Paying it forward

Rodriguez eager to help as new Central District Conference minister

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Daniel Rodriguez was officially introduced as the Central District Conference minister at the fall 2022 CDC convention. Photo: CL

For seven years, the Central District Conference (CDC) supported Daniel Rodriguez, a bi-vocational pastor serving the Hispanic congregation Iglesia Agua Viva (IAV) in Omaha, Nebraska, as he obtained his bachelor’s and master’s degrees.

Now, as the newly appointed CDC minister, Rodriguez has a chance to give back. His own training drives a passion for leadership development as he seeks to serve district pastors.

“I really wanted to use my training in a God-honoring way,” Rodriguez says. “He opened so many doors for me to get training, so I wanted to do something that was related to ministry. The Central District supported me all of those years, so maybe this is God opening that door for us to (give) back in a way.”

A calling and a girl

Rodriguez did not intend to stay in the United States when he came on a visa to attend high school in Omaha at his aunt’s invitation. He wanted to learn English to secure a higher-paying job and attend college in his hometown of Ciuadad Juárez, Mexico.

As a child, Rodriguez had watched his parents and older brother actively serve at church, so naturally Rodriguez plugged into a church in Omaha, IAV, where he led the youth and joined the worship team.

During that time, he felt a call to preach. He also met a girl.

“The reason that I stayed (in the U.S.) was God’s calling, first of all, and then the idea that I was going to marry this beautiful girl,” he says.

He and Wendy married, and Rodriguez applied for and received U.S. citizenship. The couple has two children. Three years into their marriage, Rodriguez became IAV’s lead pastor, a position he held for 12 years.

More than a diploma

Rodriguez was in his early 20s when he became pastor, having taken theology classes but never attending a formal institution. With IAV unable to support him full-time, Rodriguez started a carpet-cleaning and car-detailing business.

Former district minister Rick Eshbaugh observed Rodriguez’s passion for learning and offered support.

“Daniel has always impressed me as someone who is hungry for learning and eager to teach,” Eshbaugh says. “Early on when (IAV) asked him to be their pastor, he made a commitment to train his elders (and) leaders to be partners in ministry. He followed through with this commitment by leading them through a multi-month training program.  At one point he asked me if there would be a way for him to receive more training as a pastor and leader.  He wanted to provide more for his church. … He didn’t do it just to receive a diploma, but to prepare him for additional ministry and leadership.”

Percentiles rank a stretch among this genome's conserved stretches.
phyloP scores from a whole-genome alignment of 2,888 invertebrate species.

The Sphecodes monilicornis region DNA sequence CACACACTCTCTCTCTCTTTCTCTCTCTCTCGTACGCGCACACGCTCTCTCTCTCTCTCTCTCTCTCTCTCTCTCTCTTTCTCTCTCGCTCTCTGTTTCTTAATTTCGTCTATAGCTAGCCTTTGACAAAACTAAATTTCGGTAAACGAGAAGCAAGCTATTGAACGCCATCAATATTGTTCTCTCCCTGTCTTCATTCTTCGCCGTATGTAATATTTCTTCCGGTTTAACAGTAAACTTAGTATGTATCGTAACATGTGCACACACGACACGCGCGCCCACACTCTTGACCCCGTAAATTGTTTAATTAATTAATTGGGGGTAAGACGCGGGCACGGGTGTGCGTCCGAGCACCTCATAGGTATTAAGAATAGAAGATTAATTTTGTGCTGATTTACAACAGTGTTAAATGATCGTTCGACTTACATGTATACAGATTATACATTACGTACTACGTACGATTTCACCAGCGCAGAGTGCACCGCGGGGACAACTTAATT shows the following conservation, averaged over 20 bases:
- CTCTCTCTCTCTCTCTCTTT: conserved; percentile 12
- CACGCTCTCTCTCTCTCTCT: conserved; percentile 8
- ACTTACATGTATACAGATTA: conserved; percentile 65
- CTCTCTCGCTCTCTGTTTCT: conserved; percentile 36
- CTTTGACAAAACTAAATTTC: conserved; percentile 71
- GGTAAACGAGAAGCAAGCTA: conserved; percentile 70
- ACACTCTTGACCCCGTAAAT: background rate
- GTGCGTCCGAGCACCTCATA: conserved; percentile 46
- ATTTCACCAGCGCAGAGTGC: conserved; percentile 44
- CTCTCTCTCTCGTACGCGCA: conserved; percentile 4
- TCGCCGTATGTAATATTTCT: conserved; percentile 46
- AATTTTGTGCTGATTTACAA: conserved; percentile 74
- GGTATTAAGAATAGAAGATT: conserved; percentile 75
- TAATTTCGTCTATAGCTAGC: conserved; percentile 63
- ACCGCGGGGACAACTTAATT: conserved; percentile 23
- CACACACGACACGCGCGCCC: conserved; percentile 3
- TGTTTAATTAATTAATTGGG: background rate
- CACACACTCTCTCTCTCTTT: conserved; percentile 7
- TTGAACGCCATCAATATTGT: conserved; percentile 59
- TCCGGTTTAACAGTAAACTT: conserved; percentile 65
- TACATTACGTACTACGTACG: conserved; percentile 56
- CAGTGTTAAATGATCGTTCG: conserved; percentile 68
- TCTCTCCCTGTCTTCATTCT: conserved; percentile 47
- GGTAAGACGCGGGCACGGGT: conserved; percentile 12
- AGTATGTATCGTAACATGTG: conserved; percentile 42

The CDC paid for Rodriguez’s tuition and the equivalent of his part-time salary. He also received a scholarship through MB Foundation’s LEADGen fund. He earned his bachelor’s degree in ministry leadership from Moody Bible Institute in 2020 and his Master of Divinity in pastoral ministry from Moody Theological Seminary in 2022.

“I really appreciate the Central District for all of those years supporting me, not just for going to school and getting the training that I wanted—and I needed it at the time—but supporting my family as well. It was an incredible blessing.”

Training opportunities

Rodriguez began as CDC minister on Aug. 1.

Helene Wedel, a member of the executive board that hired Rodriguez, describes him as a unifier, visionary and “man of prayer, filled with joy and a crazy fun sense of humor.”

“In Daniel’s short tenure as CD DM, he has already begun work toward a continuing education program for CD pastors and church leaders,” Wedel says. “God has uniquely prepared the Central District, USMB, and Pastor Daniel for this ministry.”

To provide affordable pastoral training, Rodriguez and district pastors with seminary training are developing free theology classes in hermeneutics, New Testament and Old Testament. Rodriguez has connections with professors also willing to teach. Instructors will be paid.

Rodriguez will translate courses into Spanish, with courses also offered in Amharic and possibly French or Swahili. He hopes the first classes will start in January.

“It will look a lot like the cohorts that we do at the national level, but it’s going to be more (like a) college level class where people are going to do assignments,” Rodriguez says. “It’s not going to be accredited. We’re just looking for getting people tools that they need to be better leaders in the church.”

In addition to training, Rodriguez is passionate about spiritual formation, leadership development and church planting.

Because the CDC no longer has two district ministers, Rodriguez’s administrative assistant, Rhonda Swiers, will help shoulder the workload.

Rodriguez wants to visit the district’s 39 churches and travels on weekends, working from home Monday through Thursday and taking Friday off.

To combat isolation for rural churches, Rodriguez is orchestrating a Zoom prayer time and would like to strengthen churches and pastors in unity with devotionals.

“We have great pastors, so I think that’s one strength that we have in the Central District,” he says. “Really, really good pastors passionate about Jesus (and) passionate about their churches, so that makes it easier for me to come alongside them. I’m here to help.”

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